Sunday, November 23, 2008

Murtha: Not a leg to stand on.

As has been chronicled on this blog time and time again, Congressman John Murtha threw his lot with the anti-war kook left as he threw Haditha Marine's Constitutional right to presumption of innocence out the window for reasons of cheap, political gain. Congressman Murtha mis-used the influence of his office in a manner, as John Kerry would say, reminiscent of Genghis Khahn as he ran roughshod over the Constitutional rights of those who so valiantly put their lives on the line to defend it.

Now that Murtha's chickenzzzz have come home to roost, Boss Murtha is claiming immunity, saying that he can't be sued because, according to him, he was actually doing his job when he was denying the Haditha Marines their right to due process and presumption of innocence.

Which led Judge Karen LeCraft Henderson to question:
“Who is his master?” Henderson asked. “Do you ever serve the interests of your constituents by making a derogatory comment to the media?”
Of course, the short answer to that is that Boss Murtha has never been about serving his constituents, but rather about weaving a web of quid pro quos designed for the sole purpose of keeping his big phat backside in PA-12's seat in Washington.

Make no mistake. Jack Murtha never does something without there being a whole lot of something there for-- Jack Murtha.

Jack Murtha is used to getting his way, by hook, or, by crook. But this time, Jack Murtha has spun himself a web from which there should be no escape. Christina Jeffrey, the historian for the 104th congress, asserts:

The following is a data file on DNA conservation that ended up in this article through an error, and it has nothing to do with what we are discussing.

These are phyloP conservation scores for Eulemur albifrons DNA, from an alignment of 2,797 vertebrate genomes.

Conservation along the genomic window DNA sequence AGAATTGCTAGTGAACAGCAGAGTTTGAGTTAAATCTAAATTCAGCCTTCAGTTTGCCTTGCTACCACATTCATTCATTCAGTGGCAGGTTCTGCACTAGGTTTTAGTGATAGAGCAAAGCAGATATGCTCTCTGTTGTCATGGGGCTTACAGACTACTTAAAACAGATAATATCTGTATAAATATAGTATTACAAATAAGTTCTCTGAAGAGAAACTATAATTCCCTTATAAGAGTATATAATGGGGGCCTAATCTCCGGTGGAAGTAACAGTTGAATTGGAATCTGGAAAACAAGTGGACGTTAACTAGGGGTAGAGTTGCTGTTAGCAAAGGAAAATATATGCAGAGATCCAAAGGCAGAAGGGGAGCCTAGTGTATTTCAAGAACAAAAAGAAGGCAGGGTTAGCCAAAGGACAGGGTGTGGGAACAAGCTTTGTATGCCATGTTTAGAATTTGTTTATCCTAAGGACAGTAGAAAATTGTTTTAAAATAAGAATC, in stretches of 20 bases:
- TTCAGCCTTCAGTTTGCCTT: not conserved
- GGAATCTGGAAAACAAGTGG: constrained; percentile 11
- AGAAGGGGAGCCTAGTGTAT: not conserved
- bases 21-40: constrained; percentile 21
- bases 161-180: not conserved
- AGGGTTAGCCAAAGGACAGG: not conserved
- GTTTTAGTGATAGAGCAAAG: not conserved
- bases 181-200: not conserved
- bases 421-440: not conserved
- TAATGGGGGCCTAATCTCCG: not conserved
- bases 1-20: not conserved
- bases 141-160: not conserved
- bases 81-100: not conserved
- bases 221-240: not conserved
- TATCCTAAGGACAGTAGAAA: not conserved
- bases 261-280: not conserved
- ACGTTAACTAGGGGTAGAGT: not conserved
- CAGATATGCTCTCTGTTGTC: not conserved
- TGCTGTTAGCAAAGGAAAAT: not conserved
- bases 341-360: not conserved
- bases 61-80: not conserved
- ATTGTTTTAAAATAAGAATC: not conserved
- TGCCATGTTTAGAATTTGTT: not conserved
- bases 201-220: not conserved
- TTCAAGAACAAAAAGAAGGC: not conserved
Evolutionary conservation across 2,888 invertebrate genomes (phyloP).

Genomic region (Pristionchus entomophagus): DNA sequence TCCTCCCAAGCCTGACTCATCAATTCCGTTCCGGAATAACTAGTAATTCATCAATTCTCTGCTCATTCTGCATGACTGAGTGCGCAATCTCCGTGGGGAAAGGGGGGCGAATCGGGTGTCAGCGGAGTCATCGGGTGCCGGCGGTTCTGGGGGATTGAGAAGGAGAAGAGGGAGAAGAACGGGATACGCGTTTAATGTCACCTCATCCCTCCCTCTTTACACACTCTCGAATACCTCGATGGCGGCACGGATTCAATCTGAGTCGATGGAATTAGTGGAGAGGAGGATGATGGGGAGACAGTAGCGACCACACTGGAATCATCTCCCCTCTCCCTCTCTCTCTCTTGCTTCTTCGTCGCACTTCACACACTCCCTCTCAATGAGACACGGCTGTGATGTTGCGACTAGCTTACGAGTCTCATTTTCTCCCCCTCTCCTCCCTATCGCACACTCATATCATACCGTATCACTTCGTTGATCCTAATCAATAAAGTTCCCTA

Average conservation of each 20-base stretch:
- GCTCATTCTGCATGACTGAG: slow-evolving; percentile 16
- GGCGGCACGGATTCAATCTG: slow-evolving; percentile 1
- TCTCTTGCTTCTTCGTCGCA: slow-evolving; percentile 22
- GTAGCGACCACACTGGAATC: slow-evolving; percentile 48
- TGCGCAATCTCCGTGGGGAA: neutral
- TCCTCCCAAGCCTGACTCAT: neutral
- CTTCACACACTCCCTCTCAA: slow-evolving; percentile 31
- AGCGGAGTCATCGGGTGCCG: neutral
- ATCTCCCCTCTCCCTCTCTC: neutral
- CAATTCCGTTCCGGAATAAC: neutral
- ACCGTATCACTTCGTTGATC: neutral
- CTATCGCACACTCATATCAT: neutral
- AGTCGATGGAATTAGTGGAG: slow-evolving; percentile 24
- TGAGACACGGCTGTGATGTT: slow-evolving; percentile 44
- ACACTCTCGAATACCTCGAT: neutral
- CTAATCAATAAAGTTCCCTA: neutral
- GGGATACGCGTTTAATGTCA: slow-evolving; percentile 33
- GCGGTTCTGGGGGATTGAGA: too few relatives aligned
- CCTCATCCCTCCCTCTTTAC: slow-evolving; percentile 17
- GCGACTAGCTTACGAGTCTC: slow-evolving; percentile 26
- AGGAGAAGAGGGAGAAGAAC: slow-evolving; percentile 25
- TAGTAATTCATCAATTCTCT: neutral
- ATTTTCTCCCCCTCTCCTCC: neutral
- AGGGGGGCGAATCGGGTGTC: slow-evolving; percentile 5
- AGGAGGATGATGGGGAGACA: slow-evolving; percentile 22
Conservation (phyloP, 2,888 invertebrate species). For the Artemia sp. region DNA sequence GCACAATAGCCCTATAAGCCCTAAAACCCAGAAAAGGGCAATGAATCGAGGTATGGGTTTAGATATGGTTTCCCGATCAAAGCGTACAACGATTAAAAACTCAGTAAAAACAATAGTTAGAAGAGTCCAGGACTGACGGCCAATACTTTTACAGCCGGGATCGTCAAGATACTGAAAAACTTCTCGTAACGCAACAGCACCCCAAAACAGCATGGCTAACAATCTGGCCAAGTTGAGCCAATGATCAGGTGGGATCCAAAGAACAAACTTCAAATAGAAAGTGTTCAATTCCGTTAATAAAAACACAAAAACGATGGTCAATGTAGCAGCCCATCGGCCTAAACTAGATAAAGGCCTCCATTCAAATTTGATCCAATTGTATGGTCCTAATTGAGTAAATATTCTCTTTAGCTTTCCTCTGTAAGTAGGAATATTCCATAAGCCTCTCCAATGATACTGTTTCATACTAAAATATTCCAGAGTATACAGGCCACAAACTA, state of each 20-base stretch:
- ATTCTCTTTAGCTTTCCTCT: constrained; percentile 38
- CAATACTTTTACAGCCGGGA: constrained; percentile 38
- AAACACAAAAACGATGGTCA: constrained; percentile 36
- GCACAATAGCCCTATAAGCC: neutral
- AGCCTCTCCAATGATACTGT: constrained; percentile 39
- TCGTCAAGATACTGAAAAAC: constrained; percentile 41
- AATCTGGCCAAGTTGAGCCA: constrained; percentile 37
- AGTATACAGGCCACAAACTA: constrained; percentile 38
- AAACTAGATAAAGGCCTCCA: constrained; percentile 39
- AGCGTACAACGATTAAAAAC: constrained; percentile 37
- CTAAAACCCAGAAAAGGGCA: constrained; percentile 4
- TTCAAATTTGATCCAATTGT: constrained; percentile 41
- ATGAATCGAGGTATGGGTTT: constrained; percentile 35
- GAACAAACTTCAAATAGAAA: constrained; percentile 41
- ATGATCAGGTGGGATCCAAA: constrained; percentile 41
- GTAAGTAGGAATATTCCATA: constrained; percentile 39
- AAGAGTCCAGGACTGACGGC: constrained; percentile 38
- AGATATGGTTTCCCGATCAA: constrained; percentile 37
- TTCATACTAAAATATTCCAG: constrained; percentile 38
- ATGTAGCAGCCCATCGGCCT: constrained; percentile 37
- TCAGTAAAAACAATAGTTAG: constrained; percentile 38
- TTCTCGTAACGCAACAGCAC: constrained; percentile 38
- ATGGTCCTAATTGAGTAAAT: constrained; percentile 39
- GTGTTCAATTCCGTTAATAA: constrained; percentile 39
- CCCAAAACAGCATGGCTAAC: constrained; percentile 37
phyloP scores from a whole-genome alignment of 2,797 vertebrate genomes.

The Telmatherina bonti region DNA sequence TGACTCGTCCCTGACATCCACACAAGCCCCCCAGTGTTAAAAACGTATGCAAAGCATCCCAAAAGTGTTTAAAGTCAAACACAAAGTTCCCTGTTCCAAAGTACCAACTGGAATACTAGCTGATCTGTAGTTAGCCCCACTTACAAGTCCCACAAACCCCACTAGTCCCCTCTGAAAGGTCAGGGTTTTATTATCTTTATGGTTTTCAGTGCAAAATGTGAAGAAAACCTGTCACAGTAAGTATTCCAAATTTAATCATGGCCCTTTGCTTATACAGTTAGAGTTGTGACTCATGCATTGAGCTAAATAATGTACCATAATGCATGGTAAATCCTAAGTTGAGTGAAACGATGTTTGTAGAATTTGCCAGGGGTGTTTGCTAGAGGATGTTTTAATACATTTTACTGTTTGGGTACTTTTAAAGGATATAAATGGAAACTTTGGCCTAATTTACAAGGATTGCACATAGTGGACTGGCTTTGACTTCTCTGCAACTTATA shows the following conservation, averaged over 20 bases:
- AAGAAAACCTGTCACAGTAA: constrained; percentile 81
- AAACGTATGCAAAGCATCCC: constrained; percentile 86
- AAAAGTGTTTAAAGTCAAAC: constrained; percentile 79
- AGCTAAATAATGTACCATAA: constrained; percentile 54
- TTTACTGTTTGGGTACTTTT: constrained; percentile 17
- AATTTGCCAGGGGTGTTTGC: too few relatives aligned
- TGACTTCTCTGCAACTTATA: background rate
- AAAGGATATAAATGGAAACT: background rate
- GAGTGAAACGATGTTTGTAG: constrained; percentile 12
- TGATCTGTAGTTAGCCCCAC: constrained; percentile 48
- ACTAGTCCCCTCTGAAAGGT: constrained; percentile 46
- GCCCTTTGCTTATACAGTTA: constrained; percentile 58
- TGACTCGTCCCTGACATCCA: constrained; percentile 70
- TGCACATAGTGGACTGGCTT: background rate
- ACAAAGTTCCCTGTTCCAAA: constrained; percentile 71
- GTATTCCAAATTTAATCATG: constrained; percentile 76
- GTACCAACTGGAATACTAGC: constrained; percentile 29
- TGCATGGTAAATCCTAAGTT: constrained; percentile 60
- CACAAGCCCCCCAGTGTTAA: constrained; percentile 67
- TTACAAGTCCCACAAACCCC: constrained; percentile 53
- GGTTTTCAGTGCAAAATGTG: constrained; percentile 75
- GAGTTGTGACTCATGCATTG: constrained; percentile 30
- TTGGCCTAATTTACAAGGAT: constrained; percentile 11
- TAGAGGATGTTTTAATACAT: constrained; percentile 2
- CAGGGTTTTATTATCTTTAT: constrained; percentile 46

While Murtha wants us to believe talking to reporters is an activity covered by the Constitution's speech and debate clause, the Supreme Court doesn't agree.

In the 1979 decision Hutchinson v. Proxmire (443 U.S. 111), the court ruled against Sen. William Proxmire because this clause does not protect him when he is off the floor and transmitting information to the media in the form of a press release. Why should a verbal "press release" be any different?

The Herald-Journal makes the case, popular inside the Beltway, that members of Congress need immunity from lawsuits when conducting the people's business. (They also want to be free of lawsuits if they are in traffic accidents). Since they consider themselves to be conducting the people's business 24/7, we're creating a very privileged class - one that can run us over and defame us at will. However, if necessity were a legitimate defense, it's certainly undermined by changes in communication that have made it easy to amplify a million times every word a congressmen speaks on the floor of Congress. No, we don't need to relieve congressmen of the nicety of going down to the well to have their say. Constitutional forms remain important.

As Thomas Jefferson stated, "When governments fear the people, there is liberty. When the people fear the government, there is tyranny."

Jeffrey expands:
The clear language of the Constitution with respect to the responsibility of legislators to live under the law has been articulated since Montesquieu and is enshrined in the English common law on which the Constitution is based.

President Madison, writing in the Federalist, warns us that if ever our legislators are exempt from law, freedom will be lost. The 104th Congress actually passed a congressional rule that Congress would henceforth abide by the law. Murtha should be punished for failing to do so.
There can be no argument made against the fact that a grave, purposeful injustice was perpetrated against citizens by a duly elected Constitutional officer by the name of John Murtha.

Murtha, again, is not a king, but is rather elected to serve the people and at the pleasure of the people; and, even according to his own governing body's rules, must not only be held accountable for acting in the best interests of those he serves, but to live under the same laws, as well.